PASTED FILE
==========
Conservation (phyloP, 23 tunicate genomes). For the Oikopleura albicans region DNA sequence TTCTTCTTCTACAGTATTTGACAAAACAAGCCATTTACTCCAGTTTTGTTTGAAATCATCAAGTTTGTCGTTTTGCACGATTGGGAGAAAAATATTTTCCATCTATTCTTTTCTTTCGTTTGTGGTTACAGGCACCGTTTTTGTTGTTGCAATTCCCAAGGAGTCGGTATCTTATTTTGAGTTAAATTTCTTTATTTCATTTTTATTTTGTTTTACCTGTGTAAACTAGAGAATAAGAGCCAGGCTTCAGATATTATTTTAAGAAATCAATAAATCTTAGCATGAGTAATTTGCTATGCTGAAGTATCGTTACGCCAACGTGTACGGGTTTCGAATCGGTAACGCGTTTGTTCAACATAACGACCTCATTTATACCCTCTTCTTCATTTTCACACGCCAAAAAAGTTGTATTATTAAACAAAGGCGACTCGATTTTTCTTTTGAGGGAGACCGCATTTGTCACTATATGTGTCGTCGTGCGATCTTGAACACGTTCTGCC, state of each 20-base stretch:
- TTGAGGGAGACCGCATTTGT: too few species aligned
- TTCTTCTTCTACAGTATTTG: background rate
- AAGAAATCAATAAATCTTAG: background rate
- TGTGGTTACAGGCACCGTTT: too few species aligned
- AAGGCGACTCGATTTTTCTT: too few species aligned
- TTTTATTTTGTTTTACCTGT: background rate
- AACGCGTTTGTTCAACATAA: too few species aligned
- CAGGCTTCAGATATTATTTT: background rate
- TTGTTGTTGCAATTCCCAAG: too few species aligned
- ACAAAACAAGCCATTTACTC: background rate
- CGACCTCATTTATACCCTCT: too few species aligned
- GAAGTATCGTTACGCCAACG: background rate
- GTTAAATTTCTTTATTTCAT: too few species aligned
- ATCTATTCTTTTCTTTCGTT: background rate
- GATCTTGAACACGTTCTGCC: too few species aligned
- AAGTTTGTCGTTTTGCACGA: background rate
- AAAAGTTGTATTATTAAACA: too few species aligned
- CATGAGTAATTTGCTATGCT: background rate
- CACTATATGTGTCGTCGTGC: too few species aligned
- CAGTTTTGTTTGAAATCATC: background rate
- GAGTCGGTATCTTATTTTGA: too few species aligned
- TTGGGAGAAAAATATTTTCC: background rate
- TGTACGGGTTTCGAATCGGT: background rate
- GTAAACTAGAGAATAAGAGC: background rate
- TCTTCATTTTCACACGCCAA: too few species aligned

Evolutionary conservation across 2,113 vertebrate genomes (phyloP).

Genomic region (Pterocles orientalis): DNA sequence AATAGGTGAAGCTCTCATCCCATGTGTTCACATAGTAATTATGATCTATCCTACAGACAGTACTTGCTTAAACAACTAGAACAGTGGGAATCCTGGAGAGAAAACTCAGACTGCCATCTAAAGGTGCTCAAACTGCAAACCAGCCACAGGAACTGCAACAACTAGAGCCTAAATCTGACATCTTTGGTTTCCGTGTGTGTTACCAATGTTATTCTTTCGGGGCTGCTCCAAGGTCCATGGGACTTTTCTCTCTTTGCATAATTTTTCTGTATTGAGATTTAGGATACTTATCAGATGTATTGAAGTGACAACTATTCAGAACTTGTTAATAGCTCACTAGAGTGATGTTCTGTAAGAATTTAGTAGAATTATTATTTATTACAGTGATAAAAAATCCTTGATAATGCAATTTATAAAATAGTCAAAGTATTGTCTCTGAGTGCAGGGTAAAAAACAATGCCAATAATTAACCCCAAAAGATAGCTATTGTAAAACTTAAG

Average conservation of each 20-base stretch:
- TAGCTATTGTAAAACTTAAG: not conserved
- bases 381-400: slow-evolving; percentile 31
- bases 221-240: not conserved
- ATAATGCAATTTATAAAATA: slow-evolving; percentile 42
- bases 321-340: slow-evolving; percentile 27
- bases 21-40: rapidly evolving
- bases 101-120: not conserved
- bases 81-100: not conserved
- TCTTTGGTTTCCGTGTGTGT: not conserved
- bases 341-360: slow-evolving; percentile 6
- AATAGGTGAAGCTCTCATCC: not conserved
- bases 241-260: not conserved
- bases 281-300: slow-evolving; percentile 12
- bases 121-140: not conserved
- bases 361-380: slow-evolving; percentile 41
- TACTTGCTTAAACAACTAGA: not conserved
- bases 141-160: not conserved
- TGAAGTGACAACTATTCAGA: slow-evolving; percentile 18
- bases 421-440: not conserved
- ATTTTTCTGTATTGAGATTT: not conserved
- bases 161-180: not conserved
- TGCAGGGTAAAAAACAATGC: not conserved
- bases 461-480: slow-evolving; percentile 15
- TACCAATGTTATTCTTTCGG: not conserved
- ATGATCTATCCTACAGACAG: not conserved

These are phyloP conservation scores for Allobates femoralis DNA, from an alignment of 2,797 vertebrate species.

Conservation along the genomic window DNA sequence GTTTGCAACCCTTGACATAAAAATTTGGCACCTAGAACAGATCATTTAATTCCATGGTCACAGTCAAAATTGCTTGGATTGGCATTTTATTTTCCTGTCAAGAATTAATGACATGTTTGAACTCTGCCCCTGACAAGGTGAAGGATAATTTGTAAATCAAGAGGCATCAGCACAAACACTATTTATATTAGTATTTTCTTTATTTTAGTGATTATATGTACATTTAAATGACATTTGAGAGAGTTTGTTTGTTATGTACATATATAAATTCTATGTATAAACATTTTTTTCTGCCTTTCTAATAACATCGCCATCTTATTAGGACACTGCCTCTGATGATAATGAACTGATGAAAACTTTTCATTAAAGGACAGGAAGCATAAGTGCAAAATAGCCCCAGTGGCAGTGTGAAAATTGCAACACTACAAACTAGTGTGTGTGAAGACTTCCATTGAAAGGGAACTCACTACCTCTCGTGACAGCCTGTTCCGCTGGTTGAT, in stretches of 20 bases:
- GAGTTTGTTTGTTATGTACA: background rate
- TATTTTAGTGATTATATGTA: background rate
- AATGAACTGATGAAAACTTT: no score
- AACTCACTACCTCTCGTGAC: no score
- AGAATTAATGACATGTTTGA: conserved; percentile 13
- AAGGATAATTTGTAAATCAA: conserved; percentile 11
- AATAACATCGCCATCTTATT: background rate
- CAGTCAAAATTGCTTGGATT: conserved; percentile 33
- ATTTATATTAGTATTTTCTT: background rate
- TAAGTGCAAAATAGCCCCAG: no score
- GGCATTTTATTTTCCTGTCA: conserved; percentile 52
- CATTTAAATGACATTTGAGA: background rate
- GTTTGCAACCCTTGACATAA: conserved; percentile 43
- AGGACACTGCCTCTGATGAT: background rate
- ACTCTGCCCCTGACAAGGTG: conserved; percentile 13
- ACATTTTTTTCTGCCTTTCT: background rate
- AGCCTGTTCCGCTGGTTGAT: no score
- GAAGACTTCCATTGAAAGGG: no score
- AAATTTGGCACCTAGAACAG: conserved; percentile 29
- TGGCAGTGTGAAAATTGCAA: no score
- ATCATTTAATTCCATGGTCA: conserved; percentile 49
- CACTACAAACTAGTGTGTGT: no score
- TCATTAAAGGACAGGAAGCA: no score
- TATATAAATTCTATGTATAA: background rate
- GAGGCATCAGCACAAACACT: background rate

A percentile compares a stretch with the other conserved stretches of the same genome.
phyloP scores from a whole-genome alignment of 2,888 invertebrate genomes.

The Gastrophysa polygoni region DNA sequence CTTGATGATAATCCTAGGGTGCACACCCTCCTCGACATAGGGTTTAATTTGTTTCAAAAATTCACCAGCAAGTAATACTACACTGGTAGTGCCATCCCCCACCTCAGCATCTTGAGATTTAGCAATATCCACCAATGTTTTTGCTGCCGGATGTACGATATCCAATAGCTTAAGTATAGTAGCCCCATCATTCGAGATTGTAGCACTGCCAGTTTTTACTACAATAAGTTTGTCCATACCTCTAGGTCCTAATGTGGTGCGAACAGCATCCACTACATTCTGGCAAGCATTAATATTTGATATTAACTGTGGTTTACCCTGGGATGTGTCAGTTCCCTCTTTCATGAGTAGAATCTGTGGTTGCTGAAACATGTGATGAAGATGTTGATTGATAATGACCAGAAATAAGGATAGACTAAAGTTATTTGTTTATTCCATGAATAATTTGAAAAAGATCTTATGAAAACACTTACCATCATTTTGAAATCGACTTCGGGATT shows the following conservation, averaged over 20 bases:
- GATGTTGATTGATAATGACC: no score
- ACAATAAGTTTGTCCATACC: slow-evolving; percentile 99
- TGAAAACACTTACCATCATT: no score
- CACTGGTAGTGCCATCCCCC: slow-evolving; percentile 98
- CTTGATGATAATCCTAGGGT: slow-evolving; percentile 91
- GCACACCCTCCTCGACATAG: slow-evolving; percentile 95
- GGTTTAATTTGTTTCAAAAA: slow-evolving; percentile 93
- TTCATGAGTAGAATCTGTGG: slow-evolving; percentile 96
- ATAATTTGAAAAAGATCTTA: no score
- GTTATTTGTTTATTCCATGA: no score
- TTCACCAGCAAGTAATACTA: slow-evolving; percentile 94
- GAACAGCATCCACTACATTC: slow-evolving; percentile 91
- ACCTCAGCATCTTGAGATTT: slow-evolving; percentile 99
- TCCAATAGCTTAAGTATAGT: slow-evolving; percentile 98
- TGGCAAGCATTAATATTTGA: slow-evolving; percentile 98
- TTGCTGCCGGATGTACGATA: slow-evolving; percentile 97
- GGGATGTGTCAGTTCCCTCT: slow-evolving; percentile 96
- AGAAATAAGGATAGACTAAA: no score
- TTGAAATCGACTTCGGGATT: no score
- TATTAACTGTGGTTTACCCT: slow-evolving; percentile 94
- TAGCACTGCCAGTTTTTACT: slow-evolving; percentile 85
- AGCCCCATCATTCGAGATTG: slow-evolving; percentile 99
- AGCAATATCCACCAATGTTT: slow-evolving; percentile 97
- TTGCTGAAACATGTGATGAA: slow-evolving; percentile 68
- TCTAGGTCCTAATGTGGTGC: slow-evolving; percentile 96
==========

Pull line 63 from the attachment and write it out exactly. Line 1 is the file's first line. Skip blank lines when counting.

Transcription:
- AATAACATCGCCATCTTATT: background rate